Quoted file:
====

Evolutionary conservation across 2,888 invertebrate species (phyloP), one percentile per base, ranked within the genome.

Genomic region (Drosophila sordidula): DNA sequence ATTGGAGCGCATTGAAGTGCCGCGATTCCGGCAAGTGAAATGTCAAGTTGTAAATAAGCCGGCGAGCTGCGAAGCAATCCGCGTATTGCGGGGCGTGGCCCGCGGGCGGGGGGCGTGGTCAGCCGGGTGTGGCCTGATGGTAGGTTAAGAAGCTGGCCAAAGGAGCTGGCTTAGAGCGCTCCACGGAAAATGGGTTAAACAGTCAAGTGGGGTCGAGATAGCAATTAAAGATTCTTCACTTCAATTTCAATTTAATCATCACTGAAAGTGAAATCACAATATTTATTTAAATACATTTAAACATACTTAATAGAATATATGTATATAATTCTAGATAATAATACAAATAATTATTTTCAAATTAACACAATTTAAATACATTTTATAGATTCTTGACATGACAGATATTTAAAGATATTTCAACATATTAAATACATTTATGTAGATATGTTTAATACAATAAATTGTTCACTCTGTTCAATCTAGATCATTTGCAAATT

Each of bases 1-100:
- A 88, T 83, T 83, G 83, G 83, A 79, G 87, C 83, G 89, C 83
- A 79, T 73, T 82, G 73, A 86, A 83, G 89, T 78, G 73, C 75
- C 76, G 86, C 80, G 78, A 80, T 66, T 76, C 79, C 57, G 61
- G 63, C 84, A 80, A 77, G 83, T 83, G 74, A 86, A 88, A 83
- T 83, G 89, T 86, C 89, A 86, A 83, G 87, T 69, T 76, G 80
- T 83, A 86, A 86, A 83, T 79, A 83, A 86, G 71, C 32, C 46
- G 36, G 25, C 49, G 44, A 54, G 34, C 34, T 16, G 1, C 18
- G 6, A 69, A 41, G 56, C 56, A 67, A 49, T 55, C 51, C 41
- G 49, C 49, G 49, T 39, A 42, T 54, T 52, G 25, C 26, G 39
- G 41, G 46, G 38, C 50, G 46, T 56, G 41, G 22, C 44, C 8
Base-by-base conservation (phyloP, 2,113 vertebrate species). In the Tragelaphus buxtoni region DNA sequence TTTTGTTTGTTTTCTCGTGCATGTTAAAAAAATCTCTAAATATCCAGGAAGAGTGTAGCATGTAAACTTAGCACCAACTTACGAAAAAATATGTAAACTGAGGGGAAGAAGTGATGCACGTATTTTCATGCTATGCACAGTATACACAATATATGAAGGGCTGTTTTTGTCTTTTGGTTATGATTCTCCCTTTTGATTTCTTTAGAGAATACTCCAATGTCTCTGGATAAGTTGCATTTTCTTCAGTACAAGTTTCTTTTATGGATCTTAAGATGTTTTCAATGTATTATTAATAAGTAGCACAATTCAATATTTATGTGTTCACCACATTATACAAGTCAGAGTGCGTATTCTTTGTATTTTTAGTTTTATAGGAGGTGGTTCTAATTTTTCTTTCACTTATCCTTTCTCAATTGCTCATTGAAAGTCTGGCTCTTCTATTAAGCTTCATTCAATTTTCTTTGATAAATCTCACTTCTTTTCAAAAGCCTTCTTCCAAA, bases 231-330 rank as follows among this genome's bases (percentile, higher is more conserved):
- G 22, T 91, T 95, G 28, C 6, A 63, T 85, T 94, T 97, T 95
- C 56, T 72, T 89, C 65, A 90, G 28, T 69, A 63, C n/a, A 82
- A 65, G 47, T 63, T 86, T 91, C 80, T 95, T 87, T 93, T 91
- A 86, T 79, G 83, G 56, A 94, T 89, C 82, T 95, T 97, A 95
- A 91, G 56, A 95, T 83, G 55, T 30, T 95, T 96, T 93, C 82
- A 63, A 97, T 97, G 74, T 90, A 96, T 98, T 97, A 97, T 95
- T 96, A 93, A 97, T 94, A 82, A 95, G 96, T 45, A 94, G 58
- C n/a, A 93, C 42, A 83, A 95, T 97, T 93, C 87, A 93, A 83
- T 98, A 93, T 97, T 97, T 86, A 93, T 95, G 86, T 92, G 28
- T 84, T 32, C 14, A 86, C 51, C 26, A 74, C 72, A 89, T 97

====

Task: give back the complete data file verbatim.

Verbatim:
Evolutionary conservation across 2,888 invertebrate species (phyloP), one percentile per base, ranked within the genome.

Genomic region (Drosophila sordidula): DNA sequence ATTGGAGCGCATTGAAGTGCCGCGATTCCGGCAAGTGAAATGTCAAGTTGTAAATAAGCCGGCGAGCTGCGAAGCAATCCGCGTATTGCGGGGCGTGGCCCGCGGGCGGGGGGCGTGGTCAGCCGGGTGTGGCCTGATGGTAGGTTAAGAAGCTGGCCAAAGGAGCTGGCTTAGAGCGCTCCACGGAAAATGGGTTAAACAGTCAAGTGGGGTCGAGATAGCAATTAAAGATTCTTCACTTCAATTTCAATTTAATCATCACTGAAAGTGAAATCACAATATTTATTTAAATACATTTAAACATACTTAATAGAATATATGTATATAATTCTAGATAATAATACAAATAATTATTTTCAAATTAACACAATTTAAATACATTTTATAGATTCTTGACATGACAGATATTTAAAGATATTTCAACATATTAAATACATTTATGTAGATATGTTTAATACAATAAATTGTTCACTCTGTTCAATCTAGATCATTTGCAAATT

Each of bases 1-100:
- A 88, T 83, T 83, G 83, G 83, A 79, G 87, C 83, G 89, C 83
- A 79, T 73, T 82, G 73, A 86, A 83, G 89, T 78, G 73, C 75
- C 76, G 86, C 80, G 78, A 80, T 66, T 76, C 79, C 57, G 61
- G 63, C 84, A 80, A 77, G 83, T 83, G 74, A 86, A 88, A 83
- T 83, G 89, T 86, C 89, A 86, A 83, G 87, T 69, T 76, G 80
- T 83, A 86, A 86, A 83, T 79, A 83, A 86, G 71, C 32, C 46
- G 36, G 25, C 49, G 44, A 54, G 34, C 34, T 16, G 1, C 18
- G 6, A 69, A 41, G 56, C 56, A 67, A 49, T 55, C 51, C 41
- G 49, C 49, G 49, T 39, A 42, T 54, T 52, G 25, C 26, G 39
- G 41, G 46, G 38, C 50, G 46, T 56, G 41, G 22, C 44, C 8
Base-by-base conservation (phyloP, 2,113 vertebrate species). In the Tragelaphus buxtoni region DNA sequence TTTTGTTTGTTTTCTCGTGCATGTTAAAAAAATCTCTAAATATCCAGGAAGAGTGTAGCATGTAAACTTAGCACCAACTTACGAAAAAATATGTAAACTGAGGGGAAGAAGTGATGCACGTATTTTCATGCTATGCACAGTATACACAATATATGAAGGGCTGTTTTTGTCTTTTGGTTATGATTCTCCCTTTTGATTTCTTTAGAGAATACTCCAATGTCTCTGGATAAGTTGCATTTTCTTCAGTACAAGTTTCTTTTATGGATCTTAAGATGTTTTCAATGTATTATTAATAAGTAGCACAATTCAATATTTATGTGTTCACCACATTATACAAGTCAGAGTGCGTATTCTTTGTATTTTTAGTTTTATAGGAGGTGGTTCTAATTTTTCTTTCACTTATCCTTTCTCAATTGCTCATTGAAAGTCTGGCTCTTCTATTAAGCTTCATTCAATTTTCTTTGATAAATCTCACTTCTTTTCAAAAGCCTTCTTCCAAA, bases 231-330 rank as follows among this genome's bases (percentile, higher is more conserved):
- G 22, T 91, T 95, G 28, C 6, A 63, T 85, T 94, T 97, T 95
- C 56, T 72, T 89, C 65, A 90, G 28, T 69, A 63, C n/a, A 82
- A 65, G 47, T 63, T 86, T 91, C 80, T 95, T 87, T 93, T 91
- A 86, T 79, G 83, G 56, A 94, T 89, C 82, T 95, T 97, A 95
- A 91, G 56, A 95, T 83, G 55, T 30, T 95, T 96, T 93, C 82
- A 63, A 97, T 97, G 74, T 90, A 96, T 98, T 97, A 97, T 95
- T 96, A 93, A 97, T 94, A 82, A 95, G 96, T 45, A 94, G 58
- C n/a, A 93, C 42, A 83, A 95, T 97, T 93, C 87, A 93, A 83
- T 98, A 93, T 97, T 97, T 86, A 93, T 95, G 86, T 92, G 28
- T 84, T 32, C 14, A 86, C 51, C 26, A 74, C 72, A 89, T 97